Some of the group’s members, who often don black and yellow Fred Perry polos, have been arrested and charged for their role in violent clashes. (The clothing brand discontinued selling the polos last week, according to Business Insider, citing the group adopting them as pseudo-uniforms.)

The Times described them in a recent report as embracing street fighting with other groups, including in Portland, detailing one encounter in which “ the Proud Boys joined a group of right-wing demonstrators who rushed across a street and began attacking people who had set up a leftist counterprotest … [and] a large man in a bulletproof vest knocked a much smaller counterprotester to the ground.”

According to the Times, the group over time embraced physical confrontations as a key tactic. “By reputation, the Proud Boys are a far-right group of brawlers where punches are part of membership initiation,” the paper wrote.

In 2017, an infamous and deadly “Unite the Right” rally was organized in part by a former member of the Proud Boys, Jason Kessler, according to NBC News.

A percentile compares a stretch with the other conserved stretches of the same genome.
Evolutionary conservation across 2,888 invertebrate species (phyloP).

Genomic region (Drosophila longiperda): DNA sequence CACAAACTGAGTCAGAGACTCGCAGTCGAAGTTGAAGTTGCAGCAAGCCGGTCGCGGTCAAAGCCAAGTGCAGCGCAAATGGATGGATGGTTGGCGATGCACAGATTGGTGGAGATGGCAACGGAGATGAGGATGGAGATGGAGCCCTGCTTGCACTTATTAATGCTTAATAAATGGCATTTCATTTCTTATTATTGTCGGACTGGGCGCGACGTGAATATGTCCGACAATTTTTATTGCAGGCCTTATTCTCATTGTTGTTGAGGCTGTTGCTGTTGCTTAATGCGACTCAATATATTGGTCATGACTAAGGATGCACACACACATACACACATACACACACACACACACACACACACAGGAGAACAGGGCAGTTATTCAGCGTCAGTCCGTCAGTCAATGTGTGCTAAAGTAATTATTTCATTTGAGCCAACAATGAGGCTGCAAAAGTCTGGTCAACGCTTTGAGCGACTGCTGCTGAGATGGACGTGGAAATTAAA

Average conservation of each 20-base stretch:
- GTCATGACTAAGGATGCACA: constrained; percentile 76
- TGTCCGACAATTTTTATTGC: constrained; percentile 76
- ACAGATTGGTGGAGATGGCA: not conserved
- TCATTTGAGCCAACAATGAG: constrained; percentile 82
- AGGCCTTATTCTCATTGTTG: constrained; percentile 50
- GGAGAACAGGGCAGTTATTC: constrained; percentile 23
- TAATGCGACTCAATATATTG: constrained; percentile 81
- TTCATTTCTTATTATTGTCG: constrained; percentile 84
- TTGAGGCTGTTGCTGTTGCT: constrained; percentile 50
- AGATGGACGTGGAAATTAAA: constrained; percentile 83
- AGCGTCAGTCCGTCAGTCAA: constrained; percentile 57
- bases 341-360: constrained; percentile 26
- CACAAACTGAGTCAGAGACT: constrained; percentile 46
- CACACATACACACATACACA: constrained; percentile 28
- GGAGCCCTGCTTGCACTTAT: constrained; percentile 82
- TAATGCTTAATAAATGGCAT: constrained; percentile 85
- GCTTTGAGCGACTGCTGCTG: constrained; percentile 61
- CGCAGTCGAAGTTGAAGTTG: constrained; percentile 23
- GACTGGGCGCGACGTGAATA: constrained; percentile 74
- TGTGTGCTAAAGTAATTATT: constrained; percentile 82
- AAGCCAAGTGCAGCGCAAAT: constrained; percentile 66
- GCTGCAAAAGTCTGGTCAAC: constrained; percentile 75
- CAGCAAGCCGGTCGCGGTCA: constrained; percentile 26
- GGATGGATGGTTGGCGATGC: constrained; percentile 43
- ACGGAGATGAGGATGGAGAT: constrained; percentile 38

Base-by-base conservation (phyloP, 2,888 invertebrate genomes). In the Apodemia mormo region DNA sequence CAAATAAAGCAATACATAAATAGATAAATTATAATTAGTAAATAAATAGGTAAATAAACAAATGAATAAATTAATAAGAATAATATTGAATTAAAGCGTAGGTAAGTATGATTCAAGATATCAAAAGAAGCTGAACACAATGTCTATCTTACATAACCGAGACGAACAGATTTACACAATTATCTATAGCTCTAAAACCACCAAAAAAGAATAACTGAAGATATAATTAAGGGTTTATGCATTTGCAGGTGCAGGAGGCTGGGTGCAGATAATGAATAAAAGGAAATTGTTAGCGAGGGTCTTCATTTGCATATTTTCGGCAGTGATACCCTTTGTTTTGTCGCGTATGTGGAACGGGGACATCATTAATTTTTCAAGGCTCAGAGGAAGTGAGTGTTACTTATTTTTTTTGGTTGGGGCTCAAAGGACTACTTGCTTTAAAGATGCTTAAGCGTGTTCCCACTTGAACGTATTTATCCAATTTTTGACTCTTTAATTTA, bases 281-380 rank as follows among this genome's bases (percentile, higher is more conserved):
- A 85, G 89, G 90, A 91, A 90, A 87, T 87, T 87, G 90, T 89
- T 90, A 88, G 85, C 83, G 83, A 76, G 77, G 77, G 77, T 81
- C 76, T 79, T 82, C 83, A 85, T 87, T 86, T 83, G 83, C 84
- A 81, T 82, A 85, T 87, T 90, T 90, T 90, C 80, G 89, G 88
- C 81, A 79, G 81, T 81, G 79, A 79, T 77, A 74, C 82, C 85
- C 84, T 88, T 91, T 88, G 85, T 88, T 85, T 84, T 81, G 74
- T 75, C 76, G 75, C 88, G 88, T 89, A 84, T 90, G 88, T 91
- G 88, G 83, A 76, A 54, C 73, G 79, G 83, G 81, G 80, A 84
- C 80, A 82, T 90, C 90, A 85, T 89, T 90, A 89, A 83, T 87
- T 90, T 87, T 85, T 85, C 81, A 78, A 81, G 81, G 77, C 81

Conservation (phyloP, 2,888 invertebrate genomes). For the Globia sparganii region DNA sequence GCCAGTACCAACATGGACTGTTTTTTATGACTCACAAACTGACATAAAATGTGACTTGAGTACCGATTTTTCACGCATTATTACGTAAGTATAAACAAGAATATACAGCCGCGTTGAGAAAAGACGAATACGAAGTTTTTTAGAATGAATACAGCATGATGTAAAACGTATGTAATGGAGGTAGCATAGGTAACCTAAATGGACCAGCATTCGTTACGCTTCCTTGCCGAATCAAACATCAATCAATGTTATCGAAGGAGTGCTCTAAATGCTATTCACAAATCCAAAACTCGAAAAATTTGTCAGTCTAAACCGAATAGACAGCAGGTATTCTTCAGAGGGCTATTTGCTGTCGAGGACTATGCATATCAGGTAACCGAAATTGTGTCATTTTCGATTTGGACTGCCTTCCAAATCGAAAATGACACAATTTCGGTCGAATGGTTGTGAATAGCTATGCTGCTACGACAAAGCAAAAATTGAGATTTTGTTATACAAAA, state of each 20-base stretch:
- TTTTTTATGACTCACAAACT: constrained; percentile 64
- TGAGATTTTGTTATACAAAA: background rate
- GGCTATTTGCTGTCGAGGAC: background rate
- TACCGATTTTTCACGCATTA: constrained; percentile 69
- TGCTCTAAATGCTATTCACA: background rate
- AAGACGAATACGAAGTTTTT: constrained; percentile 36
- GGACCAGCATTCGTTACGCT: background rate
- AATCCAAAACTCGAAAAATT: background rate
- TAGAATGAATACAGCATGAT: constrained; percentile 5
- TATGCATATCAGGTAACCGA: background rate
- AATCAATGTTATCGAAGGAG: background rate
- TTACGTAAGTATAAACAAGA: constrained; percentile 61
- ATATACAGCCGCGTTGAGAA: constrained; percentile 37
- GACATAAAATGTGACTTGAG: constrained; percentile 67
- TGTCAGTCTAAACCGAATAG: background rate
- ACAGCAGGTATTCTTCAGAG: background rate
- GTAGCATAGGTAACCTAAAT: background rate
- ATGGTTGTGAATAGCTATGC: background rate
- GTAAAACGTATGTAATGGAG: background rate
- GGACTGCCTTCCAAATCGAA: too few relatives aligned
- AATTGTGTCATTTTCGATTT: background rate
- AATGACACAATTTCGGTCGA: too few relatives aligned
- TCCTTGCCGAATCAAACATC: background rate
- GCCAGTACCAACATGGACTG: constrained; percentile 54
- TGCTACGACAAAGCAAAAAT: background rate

That gathering of white supremacists resulted in the death of one anti-racism protester, Heather Heyer, who was murdered after a self-identifying white nationalist drove into a crowd of demonstrators with his car. (Kessler was “disavowed” from the group following the incident, according to Forbes.)

A violent brawl outside the Metropolitan Republican Club in 2018 resulted in four of the group’s members being sentenced to four years in prison, NBC News reported.

Last Tuesday night, in a video of McInnes posted to the group’s conservative social media page, the founder laughed while celebrating Trump’s comment at the debate, which another Proud Boy member is heard calling a “general’s command.”